The U.S. State Department had listed Guatemala as among countries using forced or child labor in its apparel industry.


WORDS OF CAUTION: Apparel companies with a clean record for ethical sourcing labor may be criticized more severely than their less scrupulous competitors should child labor become an issue in their supply chains, according to new research from the University of Bath.

More than 800 participants were presented with lifelike scenarios to evaluate their attitudes, opinions and views of a firm’s actions regarding child labor in the fashion supply chain. These “ordinary members of the public” were shown some information about a hypothetical fashion company, and asked to judge how socially responsible the firm is, Pavelin said. While a firm that took steps to address child labor and unsafe working conditions in its supply chain enjoyed a better reputation than one that had not, in the event of a child labor incident the proactive firms were judged more harshly by people than ones that had previously behaved less responsibly, according to the report.

Stephen Pavelin, professor of business and society at the University of Bath’s School of Management, said, “Rather than prior good behavior protecting a firm from reputational damage, it exposes a firm to greater reputational risk. This provides a stark lesson for a firm that seeks to establish and maintain a good reputation by demonstrating creditable social impacts: such a strategy attracts the greatest reputational punishments in the wake of a child labor scandal. It appears that people are liable to feel that such firms have let them down. Perhaps that such firms have been shown to be hypocritical.”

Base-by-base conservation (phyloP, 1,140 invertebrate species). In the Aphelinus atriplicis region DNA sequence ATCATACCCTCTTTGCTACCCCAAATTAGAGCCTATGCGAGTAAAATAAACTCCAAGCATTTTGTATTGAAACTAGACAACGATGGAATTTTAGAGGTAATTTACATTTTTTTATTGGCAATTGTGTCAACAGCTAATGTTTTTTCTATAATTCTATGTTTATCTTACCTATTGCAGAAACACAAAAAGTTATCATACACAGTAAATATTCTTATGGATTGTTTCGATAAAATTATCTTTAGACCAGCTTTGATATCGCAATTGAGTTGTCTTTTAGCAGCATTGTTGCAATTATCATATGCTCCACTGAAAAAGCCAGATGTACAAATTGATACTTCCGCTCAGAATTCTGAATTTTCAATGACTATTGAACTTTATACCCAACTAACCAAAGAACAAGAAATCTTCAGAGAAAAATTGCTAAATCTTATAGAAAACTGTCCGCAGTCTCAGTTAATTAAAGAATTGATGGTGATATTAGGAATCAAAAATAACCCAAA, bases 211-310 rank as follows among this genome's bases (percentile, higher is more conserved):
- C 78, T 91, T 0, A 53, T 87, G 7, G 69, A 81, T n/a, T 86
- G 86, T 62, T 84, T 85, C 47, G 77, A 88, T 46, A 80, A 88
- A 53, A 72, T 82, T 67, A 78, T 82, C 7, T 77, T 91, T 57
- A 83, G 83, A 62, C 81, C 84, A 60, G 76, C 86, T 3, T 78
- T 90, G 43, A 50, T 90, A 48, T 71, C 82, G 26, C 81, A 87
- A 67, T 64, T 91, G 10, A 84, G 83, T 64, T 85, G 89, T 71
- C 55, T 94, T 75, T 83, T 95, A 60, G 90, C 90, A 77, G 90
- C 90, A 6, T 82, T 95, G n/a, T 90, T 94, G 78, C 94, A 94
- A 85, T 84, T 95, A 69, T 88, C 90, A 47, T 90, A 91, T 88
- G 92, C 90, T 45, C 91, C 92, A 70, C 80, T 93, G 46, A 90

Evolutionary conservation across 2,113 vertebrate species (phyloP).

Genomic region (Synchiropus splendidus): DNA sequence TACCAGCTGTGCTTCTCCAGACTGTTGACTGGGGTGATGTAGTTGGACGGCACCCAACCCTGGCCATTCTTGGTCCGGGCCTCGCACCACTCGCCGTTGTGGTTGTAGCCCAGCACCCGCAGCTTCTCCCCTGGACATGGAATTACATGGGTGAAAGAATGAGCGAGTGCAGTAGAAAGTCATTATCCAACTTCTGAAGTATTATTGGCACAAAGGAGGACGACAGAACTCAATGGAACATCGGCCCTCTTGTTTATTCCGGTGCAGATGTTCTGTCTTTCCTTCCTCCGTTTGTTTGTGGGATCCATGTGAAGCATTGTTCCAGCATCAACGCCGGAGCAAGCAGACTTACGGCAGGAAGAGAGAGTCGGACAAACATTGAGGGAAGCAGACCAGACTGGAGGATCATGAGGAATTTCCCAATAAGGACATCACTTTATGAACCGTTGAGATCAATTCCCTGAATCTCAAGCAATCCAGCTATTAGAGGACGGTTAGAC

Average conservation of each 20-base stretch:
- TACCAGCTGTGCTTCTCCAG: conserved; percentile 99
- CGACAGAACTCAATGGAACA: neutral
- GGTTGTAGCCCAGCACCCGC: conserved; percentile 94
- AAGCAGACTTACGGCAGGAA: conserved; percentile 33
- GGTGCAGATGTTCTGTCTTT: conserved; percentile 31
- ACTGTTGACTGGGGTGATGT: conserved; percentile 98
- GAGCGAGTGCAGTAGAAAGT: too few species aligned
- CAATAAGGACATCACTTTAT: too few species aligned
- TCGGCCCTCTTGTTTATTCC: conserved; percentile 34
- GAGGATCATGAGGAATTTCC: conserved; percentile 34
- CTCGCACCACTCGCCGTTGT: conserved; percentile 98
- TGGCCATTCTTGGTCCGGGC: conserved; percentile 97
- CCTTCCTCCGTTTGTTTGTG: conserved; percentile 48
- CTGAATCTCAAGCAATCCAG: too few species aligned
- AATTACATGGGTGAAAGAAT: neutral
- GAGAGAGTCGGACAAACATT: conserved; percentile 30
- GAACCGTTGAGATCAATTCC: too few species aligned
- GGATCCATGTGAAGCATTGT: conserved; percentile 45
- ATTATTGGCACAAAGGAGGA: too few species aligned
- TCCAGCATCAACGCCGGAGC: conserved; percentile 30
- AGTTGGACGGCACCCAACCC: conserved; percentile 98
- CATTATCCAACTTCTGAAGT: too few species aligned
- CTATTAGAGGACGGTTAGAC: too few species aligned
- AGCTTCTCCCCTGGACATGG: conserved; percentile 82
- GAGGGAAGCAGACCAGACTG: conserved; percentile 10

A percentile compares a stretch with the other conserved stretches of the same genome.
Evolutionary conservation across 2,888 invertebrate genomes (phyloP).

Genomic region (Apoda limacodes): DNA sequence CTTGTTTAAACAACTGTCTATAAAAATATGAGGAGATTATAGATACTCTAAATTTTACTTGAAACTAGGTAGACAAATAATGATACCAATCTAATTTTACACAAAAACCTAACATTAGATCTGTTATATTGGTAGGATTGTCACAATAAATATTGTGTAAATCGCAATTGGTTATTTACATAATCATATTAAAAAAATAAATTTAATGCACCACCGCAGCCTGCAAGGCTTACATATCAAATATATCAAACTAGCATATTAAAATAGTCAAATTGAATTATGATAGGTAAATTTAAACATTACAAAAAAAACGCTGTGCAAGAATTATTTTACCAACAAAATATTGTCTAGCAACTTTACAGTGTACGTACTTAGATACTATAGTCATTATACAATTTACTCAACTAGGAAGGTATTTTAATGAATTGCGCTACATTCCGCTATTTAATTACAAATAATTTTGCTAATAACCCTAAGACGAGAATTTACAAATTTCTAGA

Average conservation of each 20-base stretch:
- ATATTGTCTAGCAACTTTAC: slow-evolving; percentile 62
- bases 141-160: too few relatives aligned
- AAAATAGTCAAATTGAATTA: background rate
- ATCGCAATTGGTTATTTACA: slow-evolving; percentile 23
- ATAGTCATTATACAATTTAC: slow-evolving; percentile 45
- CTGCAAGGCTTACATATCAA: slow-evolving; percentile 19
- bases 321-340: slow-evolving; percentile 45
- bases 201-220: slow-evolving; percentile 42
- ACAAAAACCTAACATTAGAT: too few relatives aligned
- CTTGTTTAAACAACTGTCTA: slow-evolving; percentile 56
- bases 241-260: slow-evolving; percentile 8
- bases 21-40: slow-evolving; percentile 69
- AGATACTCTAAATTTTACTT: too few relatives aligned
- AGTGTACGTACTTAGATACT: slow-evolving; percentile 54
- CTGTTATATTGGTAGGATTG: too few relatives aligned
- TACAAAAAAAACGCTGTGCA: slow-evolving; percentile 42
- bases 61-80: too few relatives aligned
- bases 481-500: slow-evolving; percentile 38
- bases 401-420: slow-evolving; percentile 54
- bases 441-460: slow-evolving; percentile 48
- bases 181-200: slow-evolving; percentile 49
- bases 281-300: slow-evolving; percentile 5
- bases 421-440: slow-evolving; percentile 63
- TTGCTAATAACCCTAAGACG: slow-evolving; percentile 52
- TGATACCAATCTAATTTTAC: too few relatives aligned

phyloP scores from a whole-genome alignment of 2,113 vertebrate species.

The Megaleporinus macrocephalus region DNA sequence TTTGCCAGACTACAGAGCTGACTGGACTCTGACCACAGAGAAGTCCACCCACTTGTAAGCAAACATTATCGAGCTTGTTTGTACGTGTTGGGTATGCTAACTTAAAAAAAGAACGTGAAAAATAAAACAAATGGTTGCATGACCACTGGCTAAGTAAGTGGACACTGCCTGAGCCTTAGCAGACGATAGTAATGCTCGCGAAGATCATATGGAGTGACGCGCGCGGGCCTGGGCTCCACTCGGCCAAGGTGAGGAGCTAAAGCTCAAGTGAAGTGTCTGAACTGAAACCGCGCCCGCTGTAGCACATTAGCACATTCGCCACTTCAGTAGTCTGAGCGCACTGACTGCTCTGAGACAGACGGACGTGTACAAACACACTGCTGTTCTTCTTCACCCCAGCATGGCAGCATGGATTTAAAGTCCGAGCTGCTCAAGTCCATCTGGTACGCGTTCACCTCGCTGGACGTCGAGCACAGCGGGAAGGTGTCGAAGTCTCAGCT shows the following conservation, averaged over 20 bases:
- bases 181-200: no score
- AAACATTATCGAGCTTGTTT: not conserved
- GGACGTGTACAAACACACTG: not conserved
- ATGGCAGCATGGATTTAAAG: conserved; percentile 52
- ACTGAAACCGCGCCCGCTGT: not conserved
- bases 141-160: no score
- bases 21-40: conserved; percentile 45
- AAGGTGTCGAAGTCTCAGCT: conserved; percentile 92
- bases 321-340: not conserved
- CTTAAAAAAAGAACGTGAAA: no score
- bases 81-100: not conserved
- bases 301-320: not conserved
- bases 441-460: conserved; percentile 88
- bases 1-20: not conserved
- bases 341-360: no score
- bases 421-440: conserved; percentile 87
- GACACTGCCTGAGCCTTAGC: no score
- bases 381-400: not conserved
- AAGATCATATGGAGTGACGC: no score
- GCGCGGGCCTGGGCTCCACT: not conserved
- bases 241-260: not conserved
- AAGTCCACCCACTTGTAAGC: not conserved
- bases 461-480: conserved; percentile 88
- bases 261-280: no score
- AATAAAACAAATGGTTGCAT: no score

Pavelin handled the research with his colleague Johanne Grosvold and a PhD student Meggan Caddey. If child labor comes to light, Pavelin contended that transparency is not enough, since people only pay attention to a small subset of available information. “This issue must become a more prominent driver of consumer choices, and to manage reputational risks, firms must come to terms with the dispersed complexity in their supply chains, and find ways to effectively monitor and police the labour practices therein,” Pavelin added.

More than 168 million children are forced into child labor, according to the nonprofit GoodWeave that aims to end child labor. The group just started a two-year pilot project in northern India to establish and test a new sourcing system, which will tackle child and forced labor in informal embellished apparel, fashion jewelry and home textiles supply chains, especially at the homeworker level. GoodWeave will also work closely with communities to offer child protection and educational opportunities, aiming to reach and support 7,500 homeworkers and 6,000 children.

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